Let’s talk about sacrifice.
On Wednesday, folks in Maryland — like people in other states and cities across the nation — had to begin wearing face coverings in stores and on public transit to curb the spread of the coronavirus. And outside the rural farm and feed store where I buy our pets’ food, it got ugly.
“Sir, you can’t enter the store without a mask,” a worker stationed outside the entrance said to an older man forging ahead past the fruit sapling and tomato plant display with nothing to hide the scowl on his face. “Sir.”
The man jutted his chin out and pulled his shoulders back.
“This is America,” he spat. “You can’t tell me what I gotta wear.”
A second, larger store employee joined the first guy, silently, and the huffing boomer swatted at the air and returned to his truck.
Yes, this is America, sir.
And buying the stars-and-stripes yard art and truck decals and listening to the country music playing inside that Maryland store isn’t what defines being an American right now.
Clogging the state capital in Michigan, waving American, Trump and a few Confederate flags while chanting “Lock her up” in defiance of Democratic Gov. Gretchen Whitmer’s stay-at-home order — as protesters are doing this week — isn’t living up to that ideal either.
Holding religious services and parties in defiance of social distancing is not American.
Right now? Sacrificing is American.
Wearing the mask, staying at home, innovating, pivoting, doing what you can to keep people safe and working is American.
This is the first time since World War II that all Americans have been asked to sacrifice.
Sure, we had some warm-fuzzy unity in the weeks after the 9/11 attacks. But the biggest change in behavior for most Americans was airport shoe removal and building security. The families of those killed and wounded that day, the military and Muslim Americans bore the load on that one. The rest of America moved on, even as the war that began almost two decades ago continues.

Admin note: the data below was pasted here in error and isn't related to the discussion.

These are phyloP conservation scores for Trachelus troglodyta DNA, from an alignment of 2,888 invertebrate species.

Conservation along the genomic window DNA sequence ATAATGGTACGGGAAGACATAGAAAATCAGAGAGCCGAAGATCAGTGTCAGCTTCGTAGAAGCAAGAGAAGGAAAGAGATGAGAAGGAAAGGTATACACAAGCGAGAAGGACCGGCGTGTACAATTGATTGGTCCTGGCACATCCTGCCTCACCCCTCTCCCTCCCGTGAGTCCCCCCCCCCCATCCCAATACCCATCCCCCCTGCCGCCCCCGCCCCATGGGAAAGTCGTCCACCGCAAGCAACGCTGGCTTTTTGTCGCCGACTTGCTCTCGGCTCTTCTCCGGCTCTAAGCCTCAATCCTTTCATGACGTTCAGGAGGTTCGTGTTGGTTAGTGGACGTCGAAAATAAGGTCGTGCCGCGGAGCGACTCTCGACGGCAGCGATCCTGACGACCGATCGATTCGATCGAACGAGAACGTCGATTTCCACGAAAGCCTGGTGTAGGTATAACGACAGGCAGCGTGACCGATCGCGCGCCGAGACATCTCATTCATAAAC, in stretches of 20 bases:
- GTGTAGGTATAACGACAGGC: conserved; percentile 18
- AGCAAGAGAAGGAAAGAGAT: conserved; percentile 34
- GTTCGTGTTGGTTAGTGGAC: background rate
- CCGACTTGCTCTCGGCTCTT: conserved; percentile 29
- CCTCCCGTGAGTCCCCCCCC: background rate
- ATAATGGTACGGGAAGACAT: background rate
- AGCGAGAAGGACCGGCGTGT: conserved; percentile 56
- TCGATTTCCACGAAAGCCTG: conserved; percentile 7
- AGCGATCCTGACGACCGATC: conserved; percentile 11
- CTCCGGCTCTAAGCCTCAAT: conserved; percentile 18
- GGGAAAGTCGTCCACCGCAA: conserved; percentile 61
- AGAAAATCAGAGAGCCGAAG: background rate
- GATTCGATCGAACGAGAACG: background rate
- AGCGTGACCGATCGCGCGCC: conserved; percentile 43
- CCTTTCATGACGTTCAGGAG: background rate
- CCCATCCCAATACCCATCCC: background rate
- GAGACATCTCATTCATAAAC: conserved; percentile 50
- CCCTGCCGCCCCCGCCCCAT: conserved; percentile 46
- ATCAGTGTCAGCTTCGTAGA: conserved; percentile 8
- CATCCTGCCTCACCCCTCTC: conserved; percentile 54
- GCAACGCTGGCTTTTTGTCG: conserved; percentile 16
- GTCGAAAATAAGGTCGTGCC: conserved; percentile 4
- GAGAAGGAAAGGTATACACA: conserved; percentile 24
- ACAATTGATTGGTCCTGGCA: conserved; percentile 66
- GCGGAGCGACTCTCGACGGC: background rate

We’ve got a president (and two former presidents) who demonstrated how easy it was for many Americans to avoid putting their lives at risk during the Vietnam War.
The nation has seen other conflicts, other financial and health crises, but not any that required every single American to sacrifice in some way.
That’s why we keep mooning over the Greatest Generation. World War II touched everyone and demanded sacrifices from everyone. And here’s our chance to emulate them.
Nearly half a million Americans made the ultimate sacrifice during that war.
But while men and women went to war zones, the Americans — all of them — back at home supported them and went without.
They planted victory gardens, bought more than $180 billion in war bonds, sealed loose lips and baked war cakes. They went without pantyhose and sugar. The women left home and riveted in America’s factories and shipyards.
There were terrible injustices: Japanese Americans were robbed of their property and liberty, African Americans were subjected to segregation and violence. Yet their sons still fought for this country, displaying astonishing heroism.
Once again, we have a global threat impacting every single American. Some have lost loved ones, some have lost paychecks, some have lost businesses they spent years building. At least 22 million jobs have vanished in the past four weeks.
“We will not comply” chants from protesters in Michigan, North Carolina and Ohio this week are heartfelt when they come from folks who can’t work and are on the brink of losing everything.
But these protests — one was also planned in Virginia’s capital last week — are disturbingly political.
The public health orders and shutdowns aren’t the whims of overreaching governors, as right-wing agitators are trying to paint them during these angry rallies, swaddling the angst in cheap Americana and further dividing a nation that is struggling to unite and sacrifice together.
This is happening everywhere.
From Times Square to Trafalgar Square, from Bondi Beach to Waikiki Beach, the Eiffel Tower to the Macau Tower — everything is shut down by necessity.
Tucker Carlson is telling his Fox News viewers that Whitmer’s social distancing guidelines are a show to catch Joe Biden’s eye for a VP slot.
So does that mean every leader across the globe is shutting down their nation’s economies to impress Biden, too? Ridiculous. Dangerous. Divisive.
There is only one group of people who can help us survive this pandemic — the people in power.
When we needed factory workers during World War II, American leaders found a way to create nurturing child-care centers that even sent kids home with a warm and healthy dinner so women could go to work.
Instead of harnessing that kind of power and action, Washington, D.C., is filled with infighting and finger-pointing. The $350 billion Paycheck Protection Plan ran out of money in two weeks while glitches are preventing the $1,200 stimulus checks from reaching Americans.
It’s time for the Trump administration and Congress to set an example.
And it’s time for the guy at the feed store to put a mask over his piehole and understand what it really means to be an American.